In its modern form, noir has come to denote a marked darkness in theme and subject matter, generally featuring a disturbing mixture of sex and violence.
While related to and frequently confused with hardboiled detective fiction—due to the regular adaptation of hardboiled detective stories in the film noir style—the two are not the same. Both regularly take place against a backdrop of systemic and institutional corruption. However, noir fiction (French for "black") is centred on protagonists that are either victims, suspects, or perpetrators—often self-destructive. A typical protagonist of noir fiction is forced to deal with a corrupt legal, political or other system, through which the protagonist is either victimized and/or has to victimize others, leading to a lose-lose situation. Otto Penzler argues that the traditional hardboiled detective story and noir story are "diametrically opposed, with mutually exclusive philosophical premises". While the classic hardboiled private detective—as exemplified by the creations of writers such as Dashiell Hammett, Raymond Chandler and Mickey Spillane—may bend or break the law, this is done by a protagonist with meaningful agency in pursuit of justice, and "although not every one of their cases may have a happy conclusion, the hero nonethless will emerge with a clean ethical slate." Noir works, on the other hand,
whether films, novels, or short stories, are existential pessimistic tales about people, including (or especially) protagonists who are seriously flawed and morally questionable. The tone is generally bleak and nihilistic, with characters whose greed, lust, jealousy, and alienation lead them into a downward spiral as their plans and schemes inevitably go awry. ... The machinations of their relentless lust will cause them to lie, steal, cheat, and even kill as they become more and more entangled in a web from which they cannot possibly extricate themselves.
Author and academic Megan Abbot described the two thusly:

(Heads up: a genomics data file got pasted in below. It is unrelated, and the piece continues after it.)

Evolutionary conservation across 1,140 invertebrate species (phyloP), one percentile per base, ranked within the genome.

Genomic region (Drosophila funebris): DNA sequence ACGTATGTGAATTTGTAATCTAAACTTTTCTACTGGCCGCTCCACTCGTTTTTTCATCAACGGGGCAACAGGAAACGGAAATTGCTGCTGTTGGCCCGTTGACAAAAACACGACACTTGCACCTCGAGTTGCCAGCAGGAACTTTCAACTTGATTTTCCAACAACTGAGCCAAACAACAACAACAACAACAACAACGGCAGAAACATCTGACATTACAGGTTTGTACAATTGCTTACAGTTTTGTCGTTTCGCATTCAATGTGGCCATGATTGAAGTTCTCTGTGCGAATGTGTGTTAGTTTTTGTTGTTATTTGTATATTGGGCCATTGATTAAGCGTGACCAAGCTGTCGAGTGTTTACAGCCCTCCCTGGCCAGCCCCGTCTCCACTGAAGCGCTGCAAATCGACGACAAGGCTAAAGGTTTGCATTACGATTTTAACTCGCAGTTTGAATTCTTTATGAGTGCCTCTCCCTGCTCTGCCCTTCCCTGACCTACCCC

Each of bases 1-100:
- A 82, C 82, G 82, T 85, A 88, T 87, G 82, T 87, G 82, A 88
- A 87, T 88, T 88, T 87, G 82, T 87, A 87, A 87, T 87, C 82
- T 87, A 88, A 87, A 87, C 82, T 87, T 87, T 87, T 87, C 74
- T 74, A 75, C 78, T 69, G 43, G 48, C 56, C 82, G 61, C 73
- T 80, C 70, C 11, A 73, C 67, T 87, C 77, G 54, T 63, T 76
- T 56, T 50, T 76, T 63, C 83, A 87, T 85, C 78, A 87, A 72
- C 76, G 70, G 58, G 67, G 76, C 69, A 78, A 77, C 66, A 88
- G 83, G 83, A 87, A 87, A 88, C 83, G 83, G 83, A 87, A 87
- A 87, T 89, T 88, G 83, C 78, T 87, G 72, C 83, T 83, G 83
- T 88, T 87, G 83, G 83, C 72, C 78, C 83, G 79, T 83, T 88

Hardboiled is distinct from noir, though they’re often used interchangeably. The common argument is that hardboiled novels are an extension of the wild west and pioneer narratives of the 19th century. The wilderness becomes the city, and the hero is usually a somewhat fallen character, a detective or a cop. At the end, everything is a mess, people have died, but the hero has done the right thing or close to it, and order has, to a certain extent, been restored.
Noir is different. In noir, everyone is fallen, and right and wrong are not clearly defined and maybe not even attainable.
Andrew Pepper, in an essay published in The Cambridge Companion to American Crime Fiction, listed the major thematic commonalities of noir fiction as “the corrosive effects of money, the meaninglessness and absurdity of existence, anxieties about masculinity and the bureaucratization of public life, a fascination with the grotesque and a flirtation with, and rejection of, Freudian psychoanalysis.” Eddie Duggan discusses the distinction between hardboiled and noir fiction, claiming that "psychological instability is the key characteristic of the protagonists of noir writing, if not the key characteristic of the noir writers themselves". Similarly, Johnny Temple, founder of Akashic Books, observed that noir fiction tends to be written by "authors whose life circumstances often place them in environments vulnerable to crime."